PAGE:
Little old N.C. Central had just accumulated more hits than crosstown opponent Duke for the second time in two weeks Wednesday night at Durham Athletic Park. N.C. Central’s pitching staff, which surrendered three runs in the teams’ first meeting, kept Duke from touching home plate after the first inning this time.
Yet there stood a dejected group of young men led by a coach who knows full well just how close his N.C. Central baseball team is to becoming a winner. The 3-0 and 4-2 losses to Duke constitute a sure sign that N.C. Central has taken giant steps over the past few seasons in progressing from laughingstock to respectability.
“We are this close,” fifth-year N.C. Central coach Jim Koerner (pronounced KERR-ner) said after Wednesday’s game. “We’ve just got to kick the door down. It’s like we’re banging on the door and we’ve just got to kick it down and knock it down. We’ve just got to knock that door down. We’re right there.”
Being “right there” for N.C. Central means having to endure the growing pains of a startup program in what has proven to be a long and sometimes humiliating process over the past decade.
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N.C. Central gave up baseball after the 1975 season after having fielded a team since 1910. When the program was reinstated for the 2007 season, the Eagles participated at the NCAA Division II level and managed a respectable 21-24 record.
Then came the jump in 2008 to Division I as an independent, and a 22-148 record followed over the next four seasons. When the program joined the MEAC for the 2012 season, it brought in Koerner to change its fortunes.
How Koerner, who is white, found his way from upstate New York to head a baseball program at a historically black college in North Carolina was quite by happenstance.
Koerner was an assistant coach in 2011 when Buffalo played a three-game series against N.C. Central at Durham Athletic Park. He recalls leaving Durham impressed with the youthfulness and fight of the N.C. Central team, and equally intrigued by the ballpark, the city and the hotbed of baseball in the Research Triangle area.
Poking around the Internet following the 2011 season, Koerner noticed the job opening at N.C. Central.
“I said, what the heck, let me throw my name in the hat, and let’s see if anything happens,” Koerner said. “Maybe they will call me; maybe they won’t.”
N.C. Central called.
We’re all fighting for the same players regardless of skin color. There just needs to be more African-American players playing baseball to have a bigger pool for everybody to choose from.
N.C. Central baseball coach Jim Koerner
Not once during the interview process did Koerner’s race enter the discussion. Frankly, he said he was more concerned about whether it was at all possible to change a losing culture at N.C. Central. Relocating his wife and two young children was a calculated gamble, one he was willing to take.
Race was no issue, mostly because MEAC baseball rosters have been shifting for years toward being dotted by more white players than African-American, reflecting a trend at nearly every level of the sport in which fewer and fewer blacks are playing the game.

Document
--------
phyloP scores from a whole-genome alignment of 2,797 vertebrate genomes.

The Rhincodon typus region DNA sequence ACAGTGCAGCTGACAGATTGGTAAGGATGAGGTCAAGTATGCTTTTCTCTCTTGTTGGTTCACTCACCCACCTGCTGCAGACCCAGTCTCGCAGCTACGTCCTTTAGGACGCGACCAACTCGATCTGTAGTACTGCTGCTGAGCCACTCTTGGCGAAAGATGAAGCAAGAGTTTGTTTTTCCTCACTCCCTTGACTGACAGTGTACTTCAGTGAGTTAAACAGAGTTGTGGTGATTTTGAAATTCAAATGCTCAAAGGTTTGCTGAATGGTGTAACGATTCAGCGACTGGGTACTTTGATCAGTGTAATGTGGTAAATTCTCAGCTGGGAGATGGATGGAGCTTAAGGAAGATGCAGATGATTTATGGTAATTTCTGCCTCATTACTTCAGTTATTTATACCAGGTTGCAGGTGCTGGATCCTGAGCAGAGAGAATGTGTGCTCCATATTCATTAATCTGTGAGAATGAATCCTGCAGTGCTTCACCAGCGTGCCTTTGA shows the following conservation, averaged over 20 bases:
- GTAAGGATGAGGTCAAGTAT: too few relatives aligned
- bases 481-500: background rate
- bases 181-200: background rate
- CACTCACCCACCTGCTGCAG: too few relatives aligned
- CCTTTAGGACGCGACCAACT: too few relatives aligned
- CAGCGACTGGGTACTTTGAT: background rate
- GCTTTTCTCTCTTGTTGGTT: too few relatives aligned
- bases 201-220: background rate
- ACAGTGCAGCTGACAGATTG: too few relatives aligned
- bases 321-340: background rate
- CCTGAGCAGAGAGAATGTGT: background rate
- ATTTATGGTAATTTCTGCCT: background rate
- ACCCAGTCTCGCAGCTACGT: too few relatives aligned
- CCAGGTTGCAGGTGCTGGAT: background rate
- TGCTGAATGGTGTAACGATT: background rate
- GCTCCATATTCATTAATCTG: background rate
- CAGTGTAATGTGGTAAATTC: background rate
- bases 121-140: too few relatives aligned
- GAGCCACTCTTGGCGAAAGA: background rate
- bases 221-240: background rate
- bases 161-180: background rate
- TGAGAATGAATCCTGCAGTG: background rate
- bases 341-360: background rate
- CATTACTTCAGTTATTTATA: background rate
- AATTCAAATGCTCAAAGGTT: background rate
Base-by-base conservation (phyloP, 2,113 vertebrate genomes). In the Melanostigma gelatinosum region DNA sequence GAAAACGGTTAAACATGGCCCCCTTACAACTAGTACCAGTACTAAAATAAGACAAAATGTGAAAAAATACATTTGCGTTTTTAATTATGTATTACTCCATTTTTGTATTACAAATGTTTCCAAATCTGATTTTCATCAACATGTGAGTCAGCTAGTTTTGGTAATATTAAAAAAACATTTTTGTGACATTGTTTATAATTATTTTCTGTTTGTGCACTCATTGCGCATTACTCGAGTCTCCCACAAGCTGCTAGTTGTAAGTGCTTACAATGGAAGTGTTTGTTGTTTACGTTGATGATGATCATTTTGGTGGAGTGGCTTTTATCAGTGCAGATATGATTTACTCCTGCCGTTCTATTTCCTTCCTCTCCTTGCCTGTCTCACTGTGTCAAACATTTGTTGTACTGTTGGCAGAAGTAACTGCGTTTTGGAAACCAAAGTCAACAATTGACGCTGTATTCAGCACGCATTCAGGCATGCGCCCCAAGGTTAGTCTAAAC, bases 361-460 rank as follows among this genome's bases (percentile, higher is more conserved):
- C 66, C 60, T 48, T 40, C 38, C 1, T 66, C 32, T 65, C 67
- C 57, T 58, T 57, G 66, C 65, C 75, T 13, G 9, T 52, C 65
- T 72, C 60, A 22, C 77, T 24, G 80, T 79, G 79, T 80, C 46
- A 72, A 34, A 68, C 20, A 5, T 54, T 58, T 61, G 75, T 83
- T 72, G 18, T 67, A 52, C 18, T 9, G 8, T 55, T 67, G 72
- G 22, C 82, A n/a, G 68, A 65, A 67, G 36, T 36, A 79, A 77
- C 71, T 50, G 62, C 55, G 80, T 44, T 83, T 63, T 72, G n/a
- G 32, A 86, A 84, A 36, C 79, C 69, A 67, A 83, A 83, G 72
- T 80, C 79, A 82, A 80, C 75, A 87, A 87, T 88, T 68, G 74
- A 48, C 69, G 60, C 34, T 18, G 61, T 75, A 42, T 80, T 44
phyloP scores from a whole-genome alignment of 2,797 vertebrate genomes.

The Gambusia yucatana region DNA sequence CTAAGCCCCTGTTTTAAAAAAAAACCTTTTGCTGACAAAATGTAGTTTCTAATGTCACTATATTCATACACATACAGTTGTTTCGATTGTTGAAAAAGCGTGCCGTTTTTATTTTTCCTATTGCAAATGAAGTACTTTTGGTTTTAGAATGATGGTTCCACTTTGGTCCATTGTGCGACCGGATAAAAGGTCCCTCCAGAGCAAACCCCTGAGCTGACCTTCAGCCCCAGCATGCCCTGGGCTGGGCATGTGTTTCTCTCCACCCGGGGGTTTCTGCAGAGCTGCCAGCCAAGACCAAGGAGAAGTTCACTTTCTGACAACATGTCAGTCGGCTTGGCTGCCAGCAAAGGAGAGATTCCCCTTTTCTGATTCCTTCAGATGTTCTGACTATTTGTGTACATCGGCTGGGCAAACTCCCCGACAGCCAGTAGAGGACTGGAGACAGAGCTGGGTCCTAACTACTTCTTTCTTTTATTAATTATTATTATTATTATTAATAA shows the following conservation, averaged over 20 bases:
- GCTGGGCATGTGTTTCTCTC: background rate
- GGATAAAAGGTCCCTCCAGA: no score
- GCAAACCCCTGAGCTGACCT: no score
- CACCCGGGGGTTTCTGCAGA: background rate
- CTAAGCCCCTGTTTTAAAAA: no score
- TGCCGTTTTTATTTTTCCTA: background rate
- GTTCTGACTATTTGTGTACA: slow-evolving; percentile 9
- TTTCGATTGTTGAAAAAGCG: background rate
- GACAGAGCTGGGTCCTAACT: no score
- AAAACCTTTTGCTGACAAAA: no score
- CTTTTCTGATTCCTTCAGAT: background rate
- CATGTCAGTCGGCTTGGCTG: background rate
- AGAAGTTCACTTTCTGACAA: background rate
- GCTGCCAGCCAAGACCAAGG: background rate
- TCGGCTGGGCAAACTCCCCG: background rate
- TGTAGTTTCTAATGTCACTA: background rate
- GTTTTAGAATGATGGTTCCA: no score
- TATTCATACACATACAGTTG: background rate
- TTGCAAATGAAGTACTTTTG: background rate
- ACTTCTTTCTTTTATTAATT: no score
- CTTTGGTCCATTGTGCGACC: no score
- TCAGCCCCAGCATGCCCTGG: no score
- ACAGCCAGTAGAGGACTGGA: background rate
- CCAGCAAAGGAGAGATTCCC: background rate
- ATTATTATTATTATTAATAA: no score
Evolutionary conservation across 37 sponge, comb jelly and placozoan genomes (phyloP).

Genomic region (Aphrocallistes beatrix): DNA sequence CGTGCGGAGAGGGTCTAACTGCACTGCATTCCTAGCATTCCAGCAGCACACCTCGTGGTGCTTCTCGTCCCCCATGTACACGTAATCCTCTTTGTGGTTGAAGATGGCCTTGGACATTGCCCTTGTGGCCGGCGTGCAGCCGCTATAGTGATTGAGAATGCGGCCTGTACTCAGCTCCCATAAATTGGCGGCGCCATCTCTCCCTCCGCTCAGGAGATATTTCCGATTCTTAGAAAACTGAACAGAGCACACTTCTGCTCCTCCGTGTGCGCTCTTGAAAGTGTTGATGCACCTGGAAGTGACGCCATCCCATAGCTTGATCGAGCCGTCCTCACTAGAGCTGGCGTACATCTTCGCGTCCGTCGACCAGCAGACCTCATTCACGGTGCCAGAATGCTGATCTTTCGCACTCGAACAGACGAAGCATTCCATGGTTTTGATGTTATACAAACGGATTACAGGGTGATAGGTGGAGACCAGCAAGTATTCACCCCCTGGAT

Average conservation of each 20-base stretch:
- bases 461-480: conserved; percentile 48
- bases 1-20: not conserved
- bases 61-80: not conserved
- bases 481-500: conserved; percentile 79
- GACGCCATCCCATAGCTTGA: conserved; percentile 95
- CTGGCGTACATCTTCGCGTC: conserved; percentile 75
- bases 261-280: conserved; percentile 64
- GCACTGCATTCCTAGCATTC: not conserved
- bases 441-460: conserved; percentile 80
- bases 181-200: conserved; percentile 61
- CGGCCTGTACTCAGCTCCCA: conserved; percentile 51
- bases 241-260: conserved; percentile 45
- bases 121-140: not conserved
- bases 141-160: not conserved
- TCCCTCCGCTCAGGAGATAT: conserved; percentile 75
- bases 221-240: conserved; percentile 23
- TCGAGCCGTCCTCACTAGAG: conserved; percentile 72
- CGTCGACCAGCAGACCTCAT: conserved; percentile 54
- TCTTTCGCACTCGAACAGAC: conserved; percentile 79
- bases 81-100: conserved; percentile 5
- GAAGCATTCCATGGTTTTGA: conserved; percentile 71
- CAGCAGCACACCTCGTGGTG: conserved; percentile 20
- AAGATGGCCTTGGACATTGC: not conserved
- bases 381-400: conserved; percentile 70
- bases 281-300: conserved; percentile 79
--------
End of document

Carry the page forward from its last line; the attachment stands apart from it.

All four of N.C. Central’s coaches and 16 of its 31 players are white.
“Everybody is fighting for the same African-American kid, the same quality kid,” Koerner said of recruiting. “There’s just not enough of them playing the game. N.C. State and Elon and High Point, they all want the same players that I want. We’re all fighting for the same players regardless of skin color. There just needs to be more African-American players playing baseball to have a bigger pool for everybody to choose from.”
In an attempt to promote inner-city baseball, the Boston Red Sox organized and hosted a three-game series in 2015 between N.C. Central and Florida A&M. The first two games were played in Pawtucket, R.I., home to the Red Sox Triple-A affiliate, and the finale was staged at Fenway Park.
Florida A&M swept the series, but N.C. Central returned to Durham with memories to last a lifetime. Christian Triplett, a first baseman from Wilkesboro, cranked a pair of home runs over the famous Green Monster in left field. Triplett says he has the videotape of the home runs as evidence, just in case his future children or grandchildren should ever question his monstrous tale.
It is the same video evidence N.C. Central will need when it finally posts a winning record – the Eagles are 23-25 – and gets over the hump with a victory over a big-name opponent such as Duke. That time is coming for a program that in its 16 previous meetings against Duke lost every game by a combined 177-30 score.
At least one person now knows that N.C. Central cannot be scheduled every season for the express purpose of notching a couple more victories.
“Those days are long gone,” said Duke coach Chris Pollard. “We know we’re going to have our hands full. We know we’re going to go up against a team that is very well-coached, that is very disciplined, that does things the right way. So, these are always tough ballgames.”
For N.C. Central, it is a matter of finally kicking and knocking that door down.